EUROFIT: Participants from all the projects enjoyed an extended tour of Scotland’s National Football Stadium and the opportunity to try out EuroFIT’s new ‘SitFIT’, a self-monitoring device for decreasing sedentary behaviour. They measured steps and upright time, demonstrating that even 20 minutes’ walking at lunchtime can contribute upright time and steps to your daily count. Every step counts!

The new device provided immediate real-time feedback to users, enabling self-monitoring of time spent standing/sitting and stepping, without any use of additional technology. Self-monitoring is one of the most powerful tools for behaviour change. In EuroFIT men have said it is a very powerful tool for change and, combined with the aggregation of ‘team’ steps in virtual ‘matches’ using our MatchFIT app, has really helped men make changes happen.

As they explored Hampden Park, the participants were directly able to experience the atmosphere and ambience of a football stadium, and to appreciate the potential power of the group experience in driving behavioural change.

PASTA completed a small mobility survey among the workshop participants, about their usual mobility behaviour. A poster posed three questions

  1. Which mode of transport do you usually use to get to work?
  2. What is the approximate distance between home and your workplace?
  3. How long does it take you to get there?

The poster was hung up at the beginning of the workshop. Most participants (about 80%) answered by putting a sticker point on the poster. The exercise helped to make people aware that transport mode is directly connected to PA. Trips with a length up to 1.5 kilometres can easily be done by walking and trips between 1.5 to 5 km (or even longer) by (e-) cycling. The results were presented briefly at the PASTA breakout session.

Afternoon session

Title: Planning for sustainability: how can we plan and do research so that it is implemented and makes a lasting impact? (led by EuroFIT)

The EuroFIT approach is based on implementation research. The EuroFIT approach to sustainability was discussed:

  • Working with end users throughout the programme, to ensure the programme will be acceptable and feasible to deliver;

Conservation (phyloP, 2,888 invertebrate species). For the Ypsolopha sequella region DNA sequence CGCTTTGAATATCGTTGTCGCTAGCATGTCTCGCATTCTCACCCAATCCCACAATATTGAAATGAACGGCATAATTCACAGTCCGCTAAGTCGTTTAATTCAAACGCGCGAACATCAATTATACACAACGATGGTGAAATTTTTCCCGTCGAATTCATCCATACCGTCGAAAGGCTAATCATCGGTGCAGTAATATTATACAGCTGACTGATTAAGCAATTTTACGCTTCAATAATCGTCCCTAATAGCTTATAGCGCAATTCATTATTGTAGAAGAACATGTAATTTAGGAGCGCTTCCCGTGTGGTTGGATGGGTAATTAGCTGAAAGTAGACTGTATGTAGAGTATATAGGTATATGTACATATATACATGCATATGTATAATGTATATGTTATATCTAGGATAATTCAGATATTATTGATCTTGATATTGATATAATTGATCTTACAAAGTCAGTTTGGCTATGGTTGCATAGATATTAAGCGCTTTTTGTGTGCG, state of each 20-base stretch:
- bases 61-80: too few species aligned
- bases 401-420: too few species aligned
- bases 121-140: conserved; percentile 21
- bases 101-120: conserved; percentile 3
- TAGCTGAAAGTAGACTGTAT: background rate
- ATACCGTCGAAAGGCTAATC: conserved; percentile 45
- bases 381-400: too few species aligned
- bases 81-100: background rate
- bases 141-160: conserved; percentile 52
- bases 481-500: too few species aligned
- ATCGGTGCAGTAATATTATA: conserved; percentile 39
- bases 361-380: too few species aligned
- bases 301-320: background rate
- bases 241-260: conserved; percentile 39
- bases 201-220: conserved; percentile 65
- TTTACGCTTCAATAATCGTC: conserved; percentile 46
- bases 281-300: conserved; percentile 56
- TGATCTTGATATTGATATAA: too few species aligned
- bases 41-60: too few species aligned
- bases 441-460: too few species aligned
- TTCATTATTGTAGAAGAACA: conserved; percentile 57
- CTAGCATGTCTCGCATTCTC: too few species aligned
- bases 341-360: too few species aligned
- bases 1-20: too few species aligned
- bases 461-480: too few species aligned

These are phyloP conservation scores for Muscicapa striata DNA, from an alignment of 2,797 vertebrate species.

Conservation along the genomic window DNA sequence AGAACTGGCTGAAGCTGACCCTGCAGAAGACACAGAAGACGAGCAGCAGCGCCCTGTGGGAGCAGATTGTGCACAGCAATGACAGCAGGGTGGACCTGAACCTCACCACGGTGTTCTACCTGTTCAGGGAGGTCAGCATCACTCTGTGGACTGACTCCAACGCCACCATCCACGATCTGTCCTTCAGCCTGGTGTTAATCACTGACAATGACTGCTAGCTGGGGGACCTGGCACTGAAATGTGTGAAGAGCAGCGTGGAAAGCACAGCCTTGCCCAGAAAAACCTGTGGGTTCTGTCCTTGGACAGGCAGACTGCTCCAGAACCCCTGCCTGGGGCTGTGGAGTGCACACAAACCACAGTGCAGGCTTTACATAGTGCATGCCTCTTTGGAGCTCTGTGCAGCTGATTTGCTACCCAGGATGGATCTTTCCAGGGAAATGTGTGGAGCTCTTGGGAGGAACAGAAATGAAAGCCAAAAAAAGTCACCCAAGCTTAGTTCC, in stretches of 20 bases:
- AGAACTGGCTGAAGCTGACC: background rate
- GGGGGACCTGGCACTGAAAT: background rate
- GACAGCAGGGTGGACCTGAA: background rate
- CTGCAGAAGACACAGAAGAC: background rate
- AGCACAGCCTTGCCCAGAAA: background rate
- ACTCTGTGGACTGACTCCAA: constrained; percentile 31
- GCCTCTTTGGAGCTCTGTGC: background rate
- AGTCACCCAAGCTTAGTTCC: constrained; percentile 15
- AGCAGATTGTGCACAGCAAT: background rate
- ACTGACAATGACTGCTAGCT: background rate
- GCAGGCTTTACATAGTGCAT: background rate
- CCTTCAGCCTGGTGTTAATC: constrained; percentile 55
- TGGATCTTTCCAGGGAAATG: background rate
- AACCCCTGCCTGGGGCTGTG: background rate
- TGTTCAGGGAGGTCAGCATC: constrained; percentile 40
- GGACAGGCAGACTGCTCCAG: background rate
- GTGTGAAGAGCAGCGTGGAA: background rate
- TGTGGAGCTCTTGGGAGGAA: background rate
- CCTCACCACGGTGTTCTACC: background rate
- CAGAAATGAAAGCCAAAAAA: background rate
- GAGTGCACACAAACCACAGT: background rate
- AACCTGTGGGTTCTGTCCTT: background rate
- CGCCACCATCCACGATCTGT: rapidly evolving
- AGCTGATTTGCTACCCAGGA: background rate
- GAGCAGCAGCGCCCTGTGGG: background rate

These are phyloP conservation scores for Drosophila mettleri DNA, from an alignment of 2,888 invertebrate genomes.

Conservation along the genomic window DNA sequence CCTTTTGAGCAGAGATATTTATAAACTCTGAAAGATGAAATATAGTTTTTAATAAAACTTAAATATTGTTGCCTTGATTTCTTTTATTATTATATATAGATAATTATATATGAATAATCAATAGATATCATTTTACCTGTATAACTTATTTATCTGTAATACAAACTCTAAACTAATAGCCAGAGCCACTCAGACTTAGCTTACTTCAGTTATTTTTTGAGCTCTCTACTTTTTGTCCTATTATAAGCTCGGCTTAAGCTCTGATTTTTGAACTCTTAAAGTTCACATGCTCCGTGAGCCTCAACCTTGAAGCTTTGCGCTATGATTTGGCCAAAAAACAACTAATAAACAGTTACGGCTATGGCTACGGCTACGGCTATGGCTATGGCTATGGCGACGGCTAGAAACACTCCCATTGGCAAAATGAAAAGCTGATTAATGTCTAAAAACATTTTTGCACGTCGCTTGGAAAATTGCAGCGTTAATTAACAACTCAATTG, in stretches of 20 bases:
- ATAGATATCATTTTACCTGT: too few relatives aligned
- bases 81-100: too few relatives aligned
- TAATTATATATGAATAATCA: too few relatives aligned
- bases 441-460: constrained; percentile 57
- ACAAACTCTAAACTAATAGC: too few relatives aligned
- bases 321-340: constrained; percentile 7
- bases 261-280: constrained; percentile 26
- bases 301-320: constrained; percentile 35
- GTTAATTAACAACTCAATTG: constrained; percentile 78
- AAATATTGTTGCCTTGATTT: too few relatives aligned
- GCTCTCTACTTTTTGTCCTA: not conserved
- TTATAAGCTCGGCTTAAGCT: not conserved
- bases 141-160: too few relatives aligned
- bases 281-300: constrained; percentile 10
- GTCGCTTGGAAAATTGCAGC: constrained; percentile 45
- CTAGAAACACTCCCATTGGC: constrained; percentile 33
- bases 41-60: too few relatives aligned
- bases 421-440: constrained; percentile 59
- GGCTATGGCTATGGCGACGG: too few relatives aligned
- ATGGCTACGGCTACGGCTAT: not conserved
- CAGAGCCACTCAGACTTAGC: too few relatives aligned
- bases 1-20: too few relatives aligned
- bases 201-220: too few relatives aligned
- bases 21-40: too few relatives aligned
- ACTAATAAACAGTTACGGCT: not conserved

• Involving intervention delivery teams (football coaches) and end-users (fans) in designing the intervention and how it is delivered;
  • Identifying and harnessing peer support, group activities and the shared experience – particularly where participants may be uncomfortable or lack confidence;
  • Exploring motivations that go beyond activity, weight loss, and health – helping participants to want to take part, by making interventions enjoyable through sharing, loyalty and camaraderie;
  • Using research methods to understand the barriers and facilitating factors to delivering the programme as part of the research;
  • Recommending specific strategies to overcome barriers or put in place facilitating factors, to be used by organisations that want to deliver the programme;
  • Developing the best delivery model (for example, single delivery organisations, network models of delivery);
  • Finding the money – identifying organisations (corporate, public – or football clubs!) whose aims and priorities are served by the intervention, and building relationships with them.
  • Integrating replication into the research process – piloting the intervention without funding, in new locations, to gain a realistic understanding of how sustainable it is, in the longer term.

The discussion further focused around the usefulness of business planning and marketing for sustainability.

Title: PA is not only a matter of health … but of (transport) policies (led by the PASTA project)

This session explored inter-sectoral collaboration between the health sector and other policy domains.